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Singapore’s clandestine kitties get their place in the sun

A Ragdoll cat named Mooncake sits in a cat tree in a Housing and Development Board (HDB) flat in Singapore December 19, 2023.

A Ragdoll cat named Mooncake sits in a cat tree in a Housing and Development Board (HDB) flat in Singapore December 19, 2023.

REUTERS/Edgar Su

Across the famously law-abiding (or at least law-enforcing) city-state, thousands of rogue cat lovers have defied a three-decade ban on feline friends in public housing — but as of this summer, the cats are out of the bag.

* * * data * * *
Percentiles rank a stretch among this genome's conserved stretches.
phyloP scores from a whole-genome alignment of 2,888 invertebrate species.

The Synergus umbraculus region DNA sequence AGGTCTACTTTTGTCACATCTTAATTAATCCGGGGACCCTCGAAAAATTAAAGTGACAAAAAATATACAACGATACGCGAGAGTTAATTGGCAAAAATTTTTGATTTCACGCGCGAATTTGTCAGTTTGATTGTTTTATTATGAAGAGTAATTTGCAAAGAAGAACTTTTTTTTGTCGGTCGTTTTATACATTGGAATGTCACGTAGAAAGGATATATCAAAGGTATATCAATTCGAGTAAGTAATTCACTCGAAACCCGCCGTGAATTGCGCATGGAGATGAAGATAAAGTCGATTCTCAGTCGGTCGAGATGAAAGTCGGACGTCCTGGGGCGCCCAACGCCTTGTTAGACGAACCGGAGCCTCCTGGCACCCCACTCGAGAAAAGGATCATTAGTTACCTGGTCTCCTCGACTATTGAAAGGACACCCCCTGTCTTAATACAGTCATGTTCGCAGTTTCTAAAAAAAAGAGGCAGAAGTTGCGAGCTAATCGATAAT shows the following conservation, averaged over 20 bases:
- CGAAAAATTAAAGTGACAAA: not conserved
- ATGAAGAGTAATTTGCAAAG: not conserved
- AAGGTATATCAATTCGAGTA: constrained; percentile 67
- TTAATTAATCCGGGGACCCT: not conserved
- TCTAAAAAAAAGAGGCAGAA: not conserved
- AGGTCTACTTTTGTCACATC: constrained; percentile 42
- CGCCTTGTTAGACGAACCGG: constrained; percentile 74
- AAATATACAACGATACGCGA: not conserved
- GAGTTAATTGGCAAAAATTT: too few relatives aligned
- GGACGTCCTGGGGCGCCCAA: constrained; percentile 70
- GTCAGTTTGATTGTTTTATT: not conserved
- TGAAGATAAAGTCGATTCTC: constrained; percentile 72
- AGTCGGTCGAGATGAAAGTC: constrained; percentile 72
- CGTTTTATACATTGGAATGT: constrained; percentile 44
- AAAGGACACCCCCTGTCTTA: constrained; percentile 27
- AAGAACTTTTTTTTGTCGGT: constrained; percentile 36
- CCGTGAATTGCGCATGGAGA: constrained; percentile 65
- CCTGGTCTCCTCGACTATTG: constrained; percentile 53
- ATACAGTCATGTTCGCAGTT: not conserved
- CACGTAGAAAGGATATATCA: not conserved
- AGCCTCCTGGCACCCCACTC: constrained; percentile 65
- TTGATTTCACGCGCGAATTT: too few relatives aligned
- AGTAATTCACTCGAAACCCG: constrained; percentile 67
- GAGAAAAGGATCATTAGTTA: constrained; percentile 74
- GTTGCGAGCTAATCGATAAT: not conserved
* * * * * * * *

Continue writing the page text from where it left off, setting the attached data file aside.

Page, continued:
Around 80% of Singaporeans live in public housing, which comes with some pretty strict rules: Quiet hours between 10:30 p.m. and 7 a.m., no smoking, and you best not get caught naked with your blinds up. Pets, however, have generally been allowed, including dogs, parrots, chinchillas, turtles, you name it. Just not cats, thanks to a 1989 law that blames them for tending “to shed fur and defecate or urinate in public areas, and also make caterwauling sounds.”

But after an official survey in 2022 showed 90% of Singaporeans feel cats are appropriate pets, the government finally decided to pull its claws in. It’s now working on some rules (naturally!) about how many cats can be in an apartment, and what steps owners will need to take at the vet to keep kitty street-legal.

After scratching at the door for an hour, a spokescat for Singapore’s feline community briefly sniffed the free air outside, turned around, and fell back asleep.

GZEROMEDIA

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